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How to Succeed in Distance Learning

Distance learning has opened doors for many students, especially for those who cannot afford to pay for the high fees of full-time courses. Although ...

How to Succeed in Distance Learning article provided by wikiHow. Content on wikiHow can be shared under a Creative Commons License.

Succeed in Distance Learning

Distance learning has opened doors for many students, especially for those who cannot afford to pay for the high fees of full-time courses. Although online distance learning courses have many advantages over on-campus degree courses, many factors come into play in order to make this a success for students.

edit Steps

  1. 1
    Select the right distance learning school.There are many unscrupulous "degree mills" around in the market that are only keen to sell their degrees without providing good education. Do proper background check on the institution.
  2. 2
    Do a cost benefit analysis of taking the course online versus traditional classroom attendance and see if it's worth the cost.
  3. 3
    Make sure you are aware of the specific online degree positioning with prospective employers. Some employers are wary of certain degrees being acquired online. Ensure your online degree will be acknowledged when looking for a job.
  4. 4
    Exercise discipline, determination and time management to keep up with lessons and assignments. Maintain focus and avoid distraction and take the class as serious as any other class you've taken before.
  5. 5
    Make full use of facilities provides by your online school; online libraries and resources, one-on-one attention with your instructors and tutors and your other classmates.
  6. 6
    Utilize credit transfers. Most distance learning institutions allow students to transfer their credits from courses they had taken from other colleges. This way, you don't have to repeat what you have already learnt.
  7. 7
    Make full use of the conveniences that technology has to offer. Many online universities provide students with online research resources that are valuable for completing assignments or producing research papers.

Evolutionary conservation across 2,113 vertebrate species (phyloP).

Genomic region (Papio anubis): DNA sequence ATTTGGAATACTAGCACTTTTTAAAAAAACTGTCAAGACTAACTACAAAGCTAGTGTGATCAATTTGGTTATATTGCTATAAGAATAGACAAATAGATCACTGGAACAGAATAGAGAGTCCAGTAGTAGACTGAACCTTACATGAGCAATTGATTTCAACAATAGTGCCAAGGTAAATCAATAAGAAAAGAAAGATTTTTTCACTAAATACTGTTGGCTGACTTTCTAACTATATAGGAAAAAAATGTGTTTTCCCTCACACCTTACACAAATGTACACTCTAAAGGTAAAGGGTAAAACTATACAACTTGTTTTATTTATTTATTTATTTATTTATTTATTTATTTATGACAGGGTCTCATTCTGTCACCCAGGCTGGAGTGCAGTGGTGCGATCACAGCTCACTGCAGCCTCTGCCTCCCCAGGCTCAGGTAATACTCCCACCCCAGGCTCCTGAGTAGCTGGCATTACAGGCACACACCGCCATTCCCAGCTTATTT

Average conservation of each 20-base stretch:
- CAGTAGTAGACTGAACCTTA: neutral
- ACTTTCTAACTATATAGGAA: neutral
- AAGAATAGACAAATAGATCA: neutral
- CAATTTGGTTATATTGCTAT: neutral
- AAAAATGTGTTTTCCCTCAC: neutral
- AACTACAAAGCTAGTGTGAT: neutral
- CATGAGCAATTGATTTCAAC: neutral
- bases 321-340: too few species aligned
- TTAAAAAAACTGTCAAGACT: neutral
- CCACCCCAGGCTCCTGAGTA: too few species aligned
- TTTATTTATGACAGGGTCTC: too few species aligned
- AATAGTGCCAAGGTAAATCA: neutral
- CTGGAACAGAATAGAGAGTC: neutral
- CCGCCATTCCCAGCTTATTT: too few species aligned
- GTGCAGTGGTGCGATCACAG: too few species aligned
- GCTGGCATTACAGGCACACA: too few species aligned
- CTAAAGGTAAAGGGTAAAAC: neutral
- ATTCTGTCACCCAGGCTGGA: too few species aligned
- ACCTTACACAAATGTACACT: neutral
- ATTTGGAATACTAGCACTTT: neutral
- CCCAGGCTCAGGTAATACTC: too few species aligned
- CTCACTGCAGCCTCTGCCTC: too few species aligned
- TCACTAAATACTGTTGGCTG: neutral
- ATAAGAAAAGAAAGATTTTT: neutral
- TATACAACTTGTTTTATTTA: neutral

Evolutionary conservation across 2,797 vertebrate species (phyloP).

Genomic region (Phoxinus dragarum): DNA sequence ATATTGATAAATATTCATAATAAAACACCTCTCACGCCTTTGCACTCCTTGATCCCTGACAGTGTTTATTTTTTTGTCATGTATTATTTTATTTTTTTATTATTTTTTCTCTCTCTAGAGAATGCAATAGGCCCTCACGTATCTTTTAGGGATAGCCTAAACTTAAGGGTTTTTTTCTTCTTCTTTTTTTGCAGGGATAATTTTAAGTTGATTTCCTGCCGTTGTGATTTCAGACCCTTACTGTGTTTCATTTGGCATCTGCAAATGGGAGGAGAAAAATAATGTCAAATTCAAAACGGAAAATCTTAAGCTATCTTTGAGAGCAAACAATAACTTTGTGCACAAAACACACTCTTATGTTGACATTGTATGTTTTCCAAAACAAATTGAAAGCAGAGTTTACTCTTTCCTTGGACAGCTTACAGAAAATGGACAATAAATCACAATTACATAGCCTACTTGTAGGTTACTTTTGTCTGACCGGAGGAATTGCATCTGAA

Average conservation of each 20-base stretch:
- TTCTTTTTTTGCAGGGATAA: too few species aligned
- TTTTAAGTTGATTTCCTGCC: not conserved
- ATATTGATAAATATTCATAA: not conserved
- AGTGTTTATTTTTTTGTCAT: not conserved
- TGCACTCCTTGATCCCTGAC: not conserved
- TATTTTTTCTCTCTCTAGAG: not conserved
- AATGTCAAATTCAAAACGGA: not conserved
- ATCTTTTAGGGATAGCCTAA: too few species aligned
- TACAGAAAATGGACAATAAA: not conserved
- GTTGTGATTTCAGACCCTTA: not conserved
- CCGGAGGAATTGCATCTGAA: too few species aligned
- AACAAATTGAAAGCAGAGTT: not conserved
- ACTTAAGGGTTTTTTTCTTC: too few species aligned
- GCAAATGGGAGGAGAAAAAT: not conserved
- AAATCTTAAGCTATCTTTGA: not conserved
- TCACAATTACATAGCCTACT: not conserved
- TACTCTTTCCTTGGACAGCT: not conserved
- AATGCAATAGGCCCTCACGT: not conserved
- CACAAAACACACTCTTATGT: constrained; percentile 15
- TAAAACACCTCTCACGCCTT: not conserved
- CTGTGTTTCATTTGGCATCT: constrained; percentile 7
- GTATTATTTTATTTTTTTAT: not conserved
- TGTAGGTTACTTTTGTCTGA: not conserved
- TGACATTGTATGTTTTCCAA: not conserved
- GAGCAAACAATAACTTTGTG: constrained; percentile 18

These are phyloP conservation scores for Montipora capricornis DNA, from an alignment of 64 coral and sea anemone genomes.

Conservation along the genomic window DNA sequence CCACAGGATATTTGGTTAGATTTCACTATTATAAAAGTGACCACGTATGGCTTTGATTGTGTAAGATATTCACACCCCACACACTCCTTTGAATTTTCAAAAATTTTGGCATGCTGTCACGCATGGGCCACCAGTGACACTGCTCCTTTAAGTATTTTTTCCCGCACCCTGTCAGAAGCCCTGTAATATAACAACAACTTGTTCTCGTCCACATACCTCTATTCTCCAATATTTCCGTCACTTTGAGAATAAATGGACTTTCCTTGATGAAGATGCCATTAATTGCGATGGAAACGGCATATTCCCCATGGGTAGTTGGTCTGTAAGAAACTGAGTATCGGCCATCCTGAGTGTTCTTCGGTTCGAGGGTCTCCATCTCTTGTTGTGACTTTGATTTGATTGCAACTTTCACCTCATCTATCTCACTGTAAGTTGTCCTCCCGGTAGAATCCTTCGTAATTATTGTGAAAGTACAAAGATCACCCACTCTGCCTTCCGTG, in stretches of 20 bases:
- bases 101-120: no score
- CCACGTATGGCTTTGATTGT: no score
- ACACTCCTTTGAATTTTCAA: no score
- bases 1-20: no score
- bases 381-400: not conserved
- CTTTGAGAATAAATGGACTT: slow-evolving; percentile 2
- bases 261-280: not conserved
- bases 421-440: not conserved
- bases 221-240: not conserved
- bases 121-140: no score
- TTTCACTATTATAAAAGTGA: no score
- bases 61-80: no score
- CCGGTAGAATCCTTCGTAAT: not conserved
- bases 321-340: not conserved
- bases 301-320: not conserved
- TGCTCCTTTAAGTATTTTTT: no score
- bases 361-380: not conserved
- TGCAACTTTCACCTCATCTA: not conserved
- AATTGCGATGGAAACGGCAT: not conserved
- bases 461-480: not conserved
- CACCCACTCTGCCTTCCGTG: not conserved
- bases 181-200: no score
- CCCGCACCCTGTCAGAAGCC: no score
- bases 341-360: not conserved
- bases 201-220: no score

edit Tips

  • Realize that credible online schools will expect you to perform like any face-to-face student--excellently: Any place that is too easy and doesn't care what you do is just out for your money--watch out for them
  • While not always so, a credible online program is often tied to a credible bricks and mortar program. If the program you are looking at is offered by a notable school that offers on campus education as well as distance learning, this may be a good sign.
  • Know your limits--legitimate online courses will have a normal college load of work: If you're working full time, consider taking only 1-3 classes. Too many students overwhelm themselves and burn out by taking 4-6 (or more classes) at a time while working full time, too.
  • A basic rule for the amount of work is the "Rule of 3": For every hour of "in class time," there is supposed to be three hours of "homework." This is true for face-to-face classes and online classes. So, a 3-credit course means that you should be "in class" for three hours per week and have 9 hours of homework, for a total of 12 hours. Therefore, a face-to-face course or an online course expects up to 12 hours of work per week. (Do the math--two classes would be 24 hours per week, three classes = 36 hours, four classes = 48 hours, and five classes = 60 hours). Be sure you can handle the load.

edit Warnings

  • Make sure you only choose a college or university that's accredited in your own country. Some colleges or universities are accredited in their home country but not abroad. You should check that before enrolling.

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